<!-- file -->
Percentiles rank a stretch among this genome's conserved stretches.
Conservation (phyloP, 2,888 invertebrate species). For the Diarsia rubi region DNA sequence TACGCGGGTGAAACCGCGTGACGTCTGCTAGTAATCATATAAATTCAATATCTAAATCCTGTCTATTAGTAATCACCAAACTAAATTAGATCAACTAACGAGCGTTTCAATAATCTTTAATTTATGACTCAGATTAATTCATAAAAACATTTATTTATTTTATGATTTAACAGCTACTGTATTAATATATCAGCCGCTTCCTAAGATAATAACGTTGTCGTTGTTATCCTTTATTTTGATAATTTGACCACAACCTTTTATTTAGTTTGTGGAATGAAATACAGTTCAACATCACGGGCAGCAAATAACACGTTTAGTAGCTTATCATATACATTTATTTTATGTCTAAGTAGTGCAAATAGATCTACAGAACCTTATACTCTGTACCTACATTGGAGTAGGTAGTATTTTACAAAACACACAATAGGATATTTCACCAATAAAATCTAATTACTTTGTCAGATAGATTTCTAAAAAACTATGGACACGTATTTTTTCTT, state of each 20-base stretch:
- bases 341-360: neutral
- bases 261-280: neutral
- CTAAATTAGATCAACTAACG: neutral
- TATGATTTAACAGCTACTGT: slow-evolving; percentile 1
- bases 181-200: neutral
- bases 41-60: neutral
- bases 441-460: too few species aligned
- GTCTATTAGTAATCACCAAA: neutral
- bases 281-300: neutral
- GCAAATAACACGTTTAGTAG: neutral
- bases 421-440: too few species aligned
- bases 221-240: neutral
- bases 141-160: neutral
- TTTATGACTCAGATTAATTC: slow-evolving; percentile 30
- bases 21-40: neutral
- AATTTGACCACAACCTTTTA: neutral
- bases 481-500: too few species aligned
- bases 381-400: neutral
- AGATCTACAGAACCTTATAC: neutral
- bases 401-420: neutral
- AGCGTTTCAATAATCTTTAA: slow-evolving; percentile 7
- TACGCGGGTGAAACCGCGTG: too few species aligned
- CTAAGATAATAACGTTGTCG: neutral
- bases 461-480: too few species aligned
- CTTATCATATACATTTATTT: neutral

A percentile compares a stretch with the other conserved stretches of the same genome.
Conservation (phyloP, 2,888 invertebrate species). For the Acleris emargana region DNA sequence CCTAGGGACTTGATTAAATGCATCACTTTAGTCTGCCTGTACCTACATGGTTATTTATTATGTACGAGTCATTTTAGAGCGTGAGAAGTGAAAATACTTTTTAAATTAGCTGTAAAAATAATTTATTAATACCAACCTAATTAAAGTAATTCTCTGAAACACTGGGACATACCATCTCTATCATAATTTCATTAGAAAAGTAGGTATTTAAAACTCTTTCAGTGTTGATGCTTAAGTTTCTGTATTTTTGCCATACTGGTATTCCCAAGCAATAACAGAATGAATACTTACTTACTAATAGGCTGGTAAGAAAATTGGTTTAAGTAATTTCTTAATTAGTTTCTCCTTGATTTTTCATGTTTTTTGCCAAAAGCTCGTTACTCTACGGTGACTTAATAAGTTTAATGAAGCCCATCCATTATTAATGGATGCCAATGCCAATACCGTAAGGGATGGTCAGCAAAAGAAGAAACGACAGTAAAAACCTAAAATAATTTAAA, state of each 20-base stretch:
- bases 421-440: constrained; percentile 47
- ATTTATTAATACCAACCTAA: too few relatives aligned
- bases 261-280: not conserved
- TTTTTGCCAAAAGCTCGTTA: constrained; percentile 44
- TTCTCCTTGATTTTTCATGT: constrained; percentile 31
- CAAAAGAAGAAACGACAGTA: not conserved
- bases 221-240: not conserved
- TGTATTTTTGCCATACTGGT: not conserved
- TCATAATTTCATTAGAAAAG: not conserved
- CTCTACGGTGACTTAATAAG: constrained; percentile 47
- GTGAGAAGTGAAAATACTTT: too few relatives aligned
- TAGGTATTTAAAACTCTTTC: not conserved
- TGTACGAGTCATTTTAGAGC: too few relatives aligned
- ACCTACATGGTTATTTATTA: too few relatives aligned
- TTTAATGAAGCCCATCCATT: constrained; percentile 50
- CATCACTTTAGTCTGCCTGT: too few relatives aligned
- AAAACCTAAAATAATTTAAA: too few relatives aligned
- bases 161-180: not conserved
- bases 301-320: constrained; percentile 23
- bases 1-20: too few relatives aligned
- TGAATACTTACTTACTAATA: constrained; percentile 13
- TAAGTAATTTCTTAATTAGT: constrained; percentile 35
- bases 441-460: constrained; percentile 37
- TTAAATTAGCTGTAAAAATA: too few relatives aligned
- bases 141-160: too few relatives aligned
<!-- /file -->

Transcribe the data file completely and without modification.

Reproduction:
Percentiles rank a stretch among this genome's conserved stretches.
Conservation (phyloP, 2,888 invertebrate species). For the Diarsia rubi region DNA sequence TACGCGGGTGAAACCGCGTGACGTCTGCTAGTAATCATATAAATTCAATATCTAAATCCTGTCTATTAGTAATCACCAAACTAAATTAGATCAACTAACGAGCGTTTCAATAATCTTTAATTTATGACTCAGATTAATTCATAAAAACATTTATTTATTTTATGATTTAACAGCTACTGTATTAATATATCAGCCGCTTCCTAAGATAATAACGTTGTCGTTGTTATCCTTTATTTTGATAATTTGACCACAACCTTTTATTTAGTTTGTGGAATGAAATACAGTTCAACATCACGGGCAGCAAATAACACGTTTAGTAGCTTATCATATACATTTATTTTATGTCTAAGTAGTGCAAATAGATCTACAGAACCTTATACTCTGTACCTACATTGGAGTAGGTAGTATTTTACAAAACACACAATAGGATATTTCACCAATAAAATCTAATTACTTTGTCAGATAGATTTCTAAAAAACTATGGACACGTATTTTTTCTT, state of each 20-base stretch:
- bases 341-360: neutral
- bases 261-280: neutral
- CTAAATTAGATCAACTAACG: neutral
- TATGATTTAACAGCTACTGT: slow-evolving; percentile 1
- bases 181-200: neutral
- bases 41-60: neutral
- bases 441-460: too few species aligned
- GTCTATTAGTAATCACCAAA: neutral
- bases 281-300: neutral
- GCAAATAACACGTTTAGTAG: neutral
- bases 421-440: too few species aligned
- bases 221-240: neutral
- bases 141-160: neutral
- TTTATGACTCAGATTAATTC: slow-evolving; percentile 30
- bases 21-40: neutral
- AATTTGACCACAACCTTTTA: neutral
- bases 481-500: too few species aligned
- bases 381-400: neutral
- AGATCTACAGAACCTTATAC: neutral
- bases 401-420: neutral
- AGCGTTTCAATAATCTTTAA: slow-evolving; percentile 7
- TACGCGGGTGAAACCGCGTG: too few species aligned
- CTAAGATAATAACGTTGTCG: neutral
- bases 461-480: too few species aligned
- CTTATCATATACATTTATTT: neutral

A percentile compares a stretch with the other conserved stretches of the same genome.
Conservation (phyloP, 2,888 invertebrate species). For the Acleris emargana region DNA sequence CCTAGGGACTTGATTAAATGCATCACTTTAGTCTGCCTGTACCTACATGGTTATTTATTATGTACGAGTCATTTTAGAGCGTGAGAAGTGAAAATACTTTTTAAATTAGCTGTAAAAATAATTTATTAATACCAACCTAATTAAAGTAATTCTCTGAAACACTGGGACATACCATCTCTATCATAATTTCATTAGAAAAGTAGGTATTTAAAACTCTTTCAGTGTTGATGCTTAAGTTTCTGTATTTTTGCCATACTGGTATTCCCAAGCAATAACAGAATGAATACTTACTTACTAATAGGCTGGTAAGAAAATTGGTTTAAGTAATTTCTTAATTAGTTTCTCCTTGATTTTTCATGTTTTTTGCCAAAAGCTCGTTACTCTACGGTGACTTAATAAGTTTAATGAAGCCCATCCATTATTAATGGATGCCAATGCCAATACCGTAAGGGATGGTCAGCAAAAGAAGAAACGACAGTAAAAACCTAAAATAATTTAAA, state of each 20-base stretch:
- bases 421-440: constrained; percentile 47
- ATTTATTAATACCAACCTAA: too few relatives aligned
- bases 261-280: not conserved
- TTTTTGCCAAAAGCTCGTTA: constrained; percentile 44
- TTCTCCTTGATTTTTCATGT: constrained; percentile 31
- CAAAAGAAGAAACGACAGTA: not conserved
- bases 221-240: not conserved
- TGTATTTTTGCCATACTGGT: not conserved
- TCATAATTTCATTAGAAAAG: not conserved
- CTCTACGGTGACTTAATAAG: constrained; percentile 47
- GTGAGAAGTGAAAATACTTT: too few relatives aligned
- TAGGTATTTAAAACTCTTTC: not conserved
- TGTACGAGTCATTTTAGAGC: too few relatives aligned
- ACCTACATGGTTATTTATTA: too few relatives aligned
- TTTAATGAAGCCCATCCATT: constrained; percentile 50
- CATCACTTTAGTCTGCCTGT: too few relatives aligned
- AAAACCTAAAATAATTTAAA: too few relatives aligned
- bases 161-180: not conserved
- bases 301-320: constrained; percentile 23
- bases 1-20: too few relatives aligned
- TGAATACTTACTTACTAATA: constrained; percentile 13
- TAAGTAATTTCTTAATTAGT: constrained; percentile 35
- bases 441-460: constrained; percentile 37
- TTAAATTAGCTGTAAAAATA: too few relatives aligned
- bases 141-160: too few relatives aligned